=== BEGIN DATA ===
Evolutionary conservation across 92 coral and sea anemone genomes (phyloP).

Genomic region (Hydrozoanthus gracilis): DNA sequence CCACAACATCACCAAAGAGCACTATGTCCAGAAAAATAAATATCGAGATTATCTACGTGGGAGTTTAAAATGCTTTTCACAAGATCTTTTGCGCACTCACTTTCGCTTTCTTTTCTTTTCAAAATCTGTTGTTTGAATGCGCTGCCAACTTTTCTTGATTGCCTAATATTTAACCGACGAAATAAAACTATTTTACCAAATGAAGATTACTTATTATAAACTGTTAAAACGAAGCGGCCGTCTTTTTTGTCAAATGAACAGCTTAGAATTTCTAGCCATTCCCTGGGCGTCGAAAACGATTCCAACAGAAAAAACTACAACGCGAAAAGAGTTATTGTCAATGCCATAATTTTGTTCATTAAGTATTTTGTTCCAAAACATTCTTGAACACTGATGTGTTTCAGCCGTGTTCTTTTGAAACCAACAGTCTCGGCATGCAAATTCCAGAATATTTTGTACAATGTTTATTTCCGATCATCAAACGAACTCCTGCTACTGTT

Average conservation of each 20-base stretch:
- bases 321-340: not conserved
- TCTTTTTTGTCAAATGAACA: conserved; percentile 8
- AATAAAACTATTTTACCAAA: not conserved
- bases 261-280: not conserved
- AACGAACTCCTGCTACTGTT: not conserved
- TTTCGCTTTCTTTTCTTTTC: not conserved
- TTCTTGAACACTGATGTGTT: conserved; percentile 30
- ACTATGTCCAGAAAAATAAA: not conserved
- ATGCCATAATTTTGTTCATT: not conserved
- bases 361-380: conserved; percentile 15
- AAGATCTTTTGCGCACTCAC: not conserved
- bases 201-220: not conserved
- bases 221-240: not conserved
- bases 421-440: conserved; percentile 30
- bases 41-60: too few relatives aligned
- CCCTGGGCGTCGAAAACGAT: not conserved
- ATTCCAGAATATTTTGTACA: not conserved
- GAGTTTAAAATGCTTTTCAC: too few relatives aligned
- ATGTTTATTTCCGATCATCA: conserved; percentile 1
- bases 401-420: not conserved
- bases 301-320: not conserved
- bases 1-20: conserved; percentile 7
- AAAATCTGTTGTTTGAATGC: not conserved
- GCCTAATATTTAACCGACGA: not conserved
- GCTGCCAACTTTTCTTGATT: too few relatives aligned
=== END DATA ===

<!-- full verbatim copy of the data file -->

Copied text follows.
Evolutionary conservation across 92 coral and sea anemone genomes (phyloP).

Genomic region (Hydrozoanthus gracilis): DNA sequence CCACAACATCACCAAAGAGCACTATGTCCAGAAAAATAAATATCGAGATTATCTACGTGGGAGTTTAAAATGCTTTTCACAAGATCTTTTGCGCACTCACTTTCGCTTTCTTTTCTTTTCAAAATCTGTTGTTTGAATGCGCTGCCAACTTTTCTTGATTGCCTAATATTTAACCGACGAAATAAAACTATTTTACCAAATGAAGATTACTTATTATAAACTGTTAAAACGAAGCGGCCGTCTTTTTTGTCAAATGAACAGCTTAGAATTTCTAGCCATTCCCTGGGCGTCGAAAACGATTCCAACAGAAAAAACTACAACGCGAAAAGAGTTATTGTCAATGCCATAATTTTGTTCATTAAGTATTTTGTTCCAAAACATTCTTGAACACTGATGTGTTTCAGCCGTGTTCTTTTGAAACCAACAGTCTCGGCATGCAAATTCCAGAATATTTTGTACAATGTTTATTTCCGATCATCAAACGAACTCCTGCTACTGTT

Average conservation of each 20-base stretch:
- bases 321-340: not conserved
- TCTTTTTTGTCAAATGAACA: conserved; percentile 8
- AATAAAACTATTTTACCAAA: not conserved
- bases 261-280: not conserved
- AACGAACTCCTGCTACTGTT: not conserved
- TTTCGCTTTCTTTTCTTTTC: not conserved
- TTCTTGAACACTGATGTGTT: conserved; percentile 30
- ACTATGTCCAGAAAAATAAA: not conserved
- ATGCCATAATTTTGTTCATT: not conserved
- bases 361-380: conserved; percentile 15
- AAGATCTTTTGCGCACTCAC: not conserved
- bases 201-220: not conserved
- bases 221-240: not conserved
- bases 421-440: conserved; percentile 30
- bases 41-60: too few relatives aligned
- CCCTGGGCGTCGAAAACGAT: not conserved
- ATTCCAGAATATTTTGTACA: not conserved
- GAGTTTAAAATGCTTTTCAC: too few relatives aligned
- ATGTTTATTTCCGATCATCA: conserved; percentile 1
- bases 401-420: not conserved
- bases 301-320: not conserved
- bases 1-20: conserved; percentile 7
- AAAATCTGTTGTTTGAATGC: not conserved
- GCCTAATATTTAACCGACGA: not conserved
- GCTGCCAACTTTTCTTGATT: too few relatives aligned